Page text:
LENR verses Master Dark Frames

 Several times now several groups have discussed the relative effectiveness of long exposure noise reduction (LENR) and the use of master dark frames in dark correcting an image and there seems to be some question as to which one produces the best results.

For those that just want a simple answer - master dark frames are better by a LARGE margin. There is simply no comparison between the two techniques.

The slightly more complicated answer lies in the nature of noise. Noise is a random variation about some mean or true value. Because noise is a random signal, it cannot be subtracted from an image and dark subtraction actually increases the noise in an image although it greatly reduces the dark signal and improves image quality overall.

Let's assume that we take an image that has an average level of 400. The photon noise in the image is, on average, the square root of 400 or 20. Now we subtract a dark frame that has an average noise level of 10 and we find that the resultant image has a noise level that is the RMS sum of 20 and 10. RMS is calculated by taking the square root of the sum of the squares of the individual noises. This gives us a total noise level of 22.4 and a signal of 400 for an SNR of 22.4 for each light frame taken. Now when we stack ten dark corrected light frames, the average level becomes 10*400 or 4000. The noise in each image RMS adds to give 70.7 for a total SNR of 4000/70.7 or 56.6. This is the case when LENR in camera is used when capturing each light frame.

Now let's look at what happens if we take ten lights and ten darks, produce a master average of the ten darks and use this master to dark correct the lights. The noise in the average dark is the RMS addition of the individual darks divided by ten. The RMS sum of ten frames with a noise level of ten is 31.6. The average is this divided by 10 or 3.2 (rounded to one decimal place). Using this to dark correct the lights produces a noise that is the RMS sum of 20 and 3.2 or 20.3 per corrected light frame. Now once again stacking 10 such frames we get a signal of 4000 and a noise level of 64.2. This gives a final SNR of 4000/64.2 or 62.3.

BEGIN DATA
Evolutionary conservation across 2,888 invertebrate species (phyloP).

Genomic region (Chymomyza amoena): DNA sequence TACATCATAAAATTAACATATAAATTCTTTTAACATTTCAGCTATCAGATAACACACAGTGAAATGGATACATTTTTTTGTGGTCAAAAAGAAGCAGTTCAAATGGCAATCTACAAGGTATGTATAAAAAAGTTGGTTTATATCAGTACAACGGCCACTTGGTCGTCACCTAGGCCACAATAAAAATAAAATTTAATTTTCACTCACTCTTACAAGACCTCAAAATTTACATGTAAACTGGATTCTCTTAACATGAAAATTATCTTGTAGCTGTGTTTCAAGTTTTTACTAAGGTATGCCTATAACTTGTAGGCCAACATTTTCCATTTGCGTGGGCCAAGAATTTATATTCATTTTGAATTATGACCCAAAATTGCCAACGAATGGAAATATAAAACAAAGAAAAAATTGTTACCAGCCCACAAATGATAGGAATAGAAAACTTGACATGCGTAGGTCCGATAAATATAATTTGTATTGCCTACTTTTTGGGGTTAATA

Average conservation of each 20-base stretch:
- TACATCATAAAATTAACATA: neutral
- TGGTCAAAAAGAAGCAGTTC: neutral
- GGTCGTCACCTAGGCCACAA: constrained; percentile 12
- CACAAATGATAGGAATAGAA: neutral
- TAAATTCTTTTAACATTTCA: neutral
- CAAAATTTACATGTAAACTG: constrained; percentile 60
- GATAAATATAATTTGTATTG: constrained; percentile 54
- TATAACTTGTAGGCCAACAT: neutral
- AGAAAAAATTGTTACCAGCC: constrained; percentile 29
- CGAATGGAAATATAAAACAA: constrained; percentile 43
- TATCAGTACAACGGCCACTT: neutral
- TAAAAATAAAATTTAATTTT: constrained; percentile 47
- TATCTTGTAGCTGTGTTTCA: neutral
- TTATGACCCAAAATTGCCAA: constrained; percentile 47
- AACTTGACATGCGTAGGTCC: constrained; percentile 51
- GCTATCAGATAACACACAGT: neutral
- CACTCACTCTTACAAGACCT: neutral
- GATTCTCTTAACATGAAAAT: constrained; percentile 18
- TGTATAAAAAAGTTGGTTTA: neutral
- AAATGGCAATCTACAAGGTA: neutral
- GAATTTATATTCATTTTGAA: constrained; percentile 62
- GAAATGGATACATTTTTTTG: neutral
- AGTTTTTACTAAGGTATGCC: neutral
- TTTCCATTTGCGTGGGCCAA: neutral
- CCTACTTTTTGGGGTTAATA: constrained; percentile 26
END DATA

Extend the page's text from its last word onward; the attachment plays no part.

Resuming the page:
As we can see from the above discussion, using in camera LENR produces an image with a SNR of 56.6 while using a master dark produces an image with an SNR of 62.3. It is clear from this that creating a master dark will always be better than using in camera noise reduction to dark correct images.

Below are two images made from six identical exposures, one image was darked corrected in camera while the other was made from images corrected by a master dark made from six dark frames.


Image dark corrected in camera


Image dark corrected with master dark